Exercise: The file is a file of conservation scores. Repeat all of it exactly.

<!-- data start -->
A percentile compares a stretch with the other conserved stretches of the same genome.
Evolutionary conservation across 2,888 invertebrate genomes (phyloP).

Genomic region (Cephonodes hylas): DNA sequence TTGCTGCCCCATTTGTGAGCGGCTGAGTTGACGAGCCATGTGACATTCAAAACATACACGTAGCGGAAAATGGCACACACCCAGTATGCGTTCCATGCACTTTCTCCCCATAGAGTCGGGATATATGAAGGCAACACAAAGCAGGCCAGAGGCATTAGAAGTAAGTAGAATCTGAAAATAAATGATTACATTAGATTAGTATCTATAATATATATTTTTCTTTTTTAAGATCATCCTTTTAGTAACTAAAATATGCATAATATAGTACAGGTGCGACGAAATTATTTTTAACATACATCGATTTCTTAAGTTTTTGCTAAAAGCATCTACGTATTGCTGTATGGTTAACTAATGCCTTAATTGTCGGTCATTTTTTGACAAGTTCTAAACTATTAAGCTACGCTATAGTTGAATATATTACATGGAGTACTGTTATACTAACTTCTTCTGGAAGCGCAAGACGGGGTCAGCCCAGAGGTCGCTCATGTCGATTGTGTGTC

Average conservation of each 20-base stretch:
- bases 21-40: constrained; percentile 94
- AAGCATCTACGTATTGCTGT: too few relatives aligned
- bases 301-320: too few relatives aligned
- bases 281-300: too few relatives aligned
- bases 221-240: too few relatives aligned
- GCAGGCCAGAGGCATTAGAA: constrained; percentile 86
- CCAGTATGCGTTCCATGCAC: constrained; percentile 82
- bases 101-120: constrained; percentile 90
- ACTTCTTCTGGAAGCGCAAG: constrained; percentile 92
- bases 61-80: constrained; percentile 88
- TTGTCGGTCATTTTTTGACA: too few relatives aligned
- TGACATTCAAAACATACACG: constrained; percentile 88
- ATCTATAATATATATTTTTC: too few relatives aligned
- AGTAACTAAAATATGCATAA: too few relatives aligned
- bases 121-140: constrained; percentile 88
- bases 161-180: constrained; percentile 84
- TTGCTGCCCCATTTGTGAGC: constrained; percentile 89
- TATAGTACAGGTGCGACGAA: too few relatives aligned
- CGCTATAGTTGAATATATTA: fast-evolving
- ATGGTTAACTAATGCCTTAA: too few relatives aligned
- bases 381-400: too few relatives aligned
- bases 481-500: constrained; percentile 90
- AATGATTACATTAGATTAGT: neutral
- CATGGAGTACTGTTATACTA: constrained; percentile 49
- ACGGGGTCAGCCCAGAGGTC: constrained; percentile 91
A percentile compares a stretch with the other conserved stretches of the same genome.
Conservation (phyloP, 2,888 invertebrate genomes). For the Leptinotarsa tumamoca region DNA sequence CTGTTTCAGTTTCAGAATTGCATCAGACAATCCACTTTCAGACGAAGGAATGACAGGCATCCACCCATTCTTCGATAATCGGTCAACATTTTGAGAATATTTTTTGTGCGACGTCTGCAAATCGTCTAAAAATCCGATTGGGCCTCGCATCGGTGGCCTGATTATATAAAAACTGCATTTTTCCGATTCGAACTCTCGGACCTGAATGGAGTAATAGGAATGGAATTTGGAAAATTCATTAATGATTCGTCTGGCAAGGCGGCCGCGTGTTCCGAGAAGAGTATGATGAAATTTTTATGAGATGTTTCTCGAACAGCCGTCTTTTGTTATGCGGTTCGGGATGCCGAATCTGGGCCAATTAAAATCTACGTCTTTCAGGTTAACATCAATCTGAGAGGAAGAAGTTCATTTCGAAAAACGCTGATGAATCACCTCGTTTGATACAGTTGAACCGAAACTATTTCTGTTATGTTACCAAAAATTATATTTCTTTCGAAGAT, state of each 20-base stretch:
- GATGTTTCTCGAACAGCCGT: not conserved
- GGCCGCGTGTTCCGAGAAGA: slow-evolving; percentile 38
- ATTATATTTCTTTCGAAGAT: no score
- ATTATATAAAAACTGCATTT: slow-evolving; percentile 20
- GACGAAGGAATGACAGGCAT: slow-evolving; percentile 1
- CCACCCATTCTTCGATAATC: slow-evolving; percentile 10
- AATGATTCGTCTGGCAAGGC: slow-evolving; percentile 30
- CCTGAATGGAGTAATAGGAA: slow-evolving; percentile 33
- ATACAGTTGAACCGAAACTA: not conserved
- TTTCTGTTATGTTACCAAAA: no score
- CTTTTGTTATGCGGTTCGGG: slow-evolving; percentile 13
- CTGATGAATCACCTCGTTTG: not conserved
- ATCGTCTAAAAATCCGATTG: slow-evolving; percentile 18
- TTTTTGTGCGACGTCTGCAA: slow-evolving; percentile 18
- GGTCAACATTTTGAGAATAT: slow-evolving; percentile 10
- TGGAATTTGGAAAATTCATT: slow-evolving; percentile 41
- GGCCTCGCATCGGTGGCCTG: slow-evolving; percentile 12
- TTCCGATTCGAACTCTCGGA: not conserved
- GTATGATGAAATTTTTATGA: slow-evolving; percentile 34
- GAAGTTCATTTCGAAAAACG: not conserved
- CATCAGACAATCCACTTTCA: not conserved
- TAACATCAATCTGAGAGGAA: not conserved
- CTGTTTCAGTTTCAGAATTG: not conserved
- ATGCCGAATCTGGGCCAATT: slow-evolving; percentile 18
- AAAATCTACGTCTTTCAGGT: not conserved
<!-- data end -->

A percentile compares a stretch with the other conserved stretches of the same genome.
Evolutionary conservation across 2,888 invertebrate genomes (phyloP).

Genomic region (Cephonodes hylas): DNA sequence TTGCTGCCCCATTTGTGAGCGGCTGAGTTGACGAGCCATGTGACATTCAAAACATACACGTAGCGGAAAATGGCACACACCCAGTATGCGTTCCATGCACTTTCTCCCCATAGAGTCGGGATATATGAAGGCAACACAAAGCAGGCCAGAGGCATTAGAAGTAAGTAGAATCTGAAAATAAATGATTACATTAGATTAGTATCTATAATATATATTTTTCTTTTTTAAGATCATCCTTTTAGTAACTAAAATATGCATAATATAGTACAGGTGCGACGAAATTATTTTTAACATACATCGATTTCTTAAGTTTTTGCTAAAAGCATCTACGTATTGCTGTATGGTTAACTAATGCCTTAATTGTCGGTCATTTTTTGACAAGTTCTAAACTATTAAGCTACGCTATAGTTGAATATATTACATGGAGTACTGTTATACTAACTTCTTCTGGAAGCGCAAGACGGGGTCAGCCCAGAGGTCGCTCATGTCGATTGTGTGTC

Average conservation of each 20-base stretch:
- bases 21-40: constrained; percentile 94
- AAGCATCTACGTATTGCTGT: too few relatives aligned
- bases 301-320: too few relatives aligned
- bases 281-300: too few relatives aligned
- bases 221-240: too few relatives aligned
- GCAGGCCAGAGGCATTAGAA: constrained; percentile 86
- CCAGTATGCGTTCCATGCAC: constrained; percentile 82
- bases 101-120: constrained; percentile 90
- ACTTCTTCTGGAAGCGCAAG: constrained; percentile 92
- bases 61-80: constrained; percentile 88
- TTGTCGGTCATTTTTTGACA: too few relatives aligned
- TGACATTCAAAACATACACG: constrained; percentile 88
- ATCTATAATATATATTTTTC: too few relatives aligned
- AGTAACTAAAATATGCATAA: too few relatives aligned
- bases 121-140: constrained; percentile 88
- bases 161-180: constrained; percentile 84
- TTGCTGCCCCATTTGTGAGC: constrained; percentile 89
- TATAGTACAGGTGCGACGAA: too few relatives aligned
- CGCTATAGTTGAATATATTA: fast-evolving
- ATGGTTAACTAATGCCTTAA: too few relatives aligned
- bases 381-400: too few relatives aligned
- bases 481-500: constrained; percentile 90
- AATGATTACATTAGATTAGT: neutral
- CATGGAGTACTGTTATACTA: constrained; percentile 49
- ACGGGGTCAGCCCAGAGGTC: constrained; percentile 91
A percentile compares a stretch with the other conserved stretches of the same genome.
Conservation (phyloP, 2,888 invertebrate genomes). For the Leptinotarsa tumamoca region DNA sequence CTGTTTCAGTTTCAGAATTGCATCAGACAATCCACTTTCAGACGAAGGAATGACAGGCATCCACCCATTCTTCGATAATCGGTCAACATTTTGAGAATATTTTTTGTGCGACGTCTGCAAATCGTCTAAAAATCCGATTGGGCCTCGCATCGGTGGCCTGATTATATAAAAACTGCATTTTTCCGATTCGAACTCTCGGACCTGAATGGAGTAATAGGAATGGAATTTGGAAAATTCATTAATGATTCGTCTGGCAAGGCGGCCGCGTGTTCCGAGAAGAGTATGATGAAATTTTTATGAGATGTTTCTCGAACAGCCGTCTTTTGTTATGCGGTTCGGGATGCCGAATCTGGGCCAATTAAAATCTACGTCTTTCAGGTTAACATCAATCTGAGAGGAAGAAGTTCATTTCGAAAAACGCTGATGAATCACCTCGTTTGATACAGTTGAACCGAAACTATTTCTGTTATGTTACCAAAAATTATATTTCTTTCGAAGAT, state of each 20-base stretch:
- GATGTTTCTCGAACAGCCGT: not conserved
- GGCCGCGTGTTCCGAGAAGA: slow-evolving; percentile 38
- ATTATATTTCTTTCGAAGAT: no score
- ATTATATAAAAACTGCATTT: slow-evolving; percentile 20
- GACGAAGGAATGACAGGCAT: slow-evolving; percentile 1
- CCACCCATTCTTCGATAATC: slow-evolving; percentile 10
- AATGATTCGTCTGGCAAGGC: slow-evolving; percentile 30
- CCTGAATGGAGTAATAGGAA: slow-evolving; percentile 33
- ATACAGTTGAACCGAAACTA: not conserved
- TTTCTGTTATGTTACCAAAA: no score
- CTTTTGTTATGCGGTTCGGG: slow-evolving; percentile 13
- CTGATGAATCACCTCGTTTG: not conserved
- ATCGTCTAAAAATCCGATTG: slow-evolving; percentile 18
- TTTTTGTGCGACGTCTGCAA: slow-evolving; percentile 18
- GGTCAACATTTTGAGAATAT: slow-evolving; percentile 10
- TGGAATTTGGAAAATTCATT: slow-evolving; percentile 41
- GGCCTCGCATCGGTGGCCTG: slow-evolving; percentile 12
- TTCCGATTCGAACTCTCGGA: not conserved
- GTATGATGAAATTTTTATGA: slow-evolving; percentile 34
- GAAGTTCATTTCGAAAAACG: not conserved
- CATCAGACAATCCACTTTCA: not conserved
- TAACATCAATCTGAGAGGAA: not conserved
- CTGTTTCAGTTTCAGAATTG: not conserved
- ATGCCGAATCTGGGCCAATT: slow-evolving; percentile 18
- AAAATCTACGTCTTTCAGGT: not conserved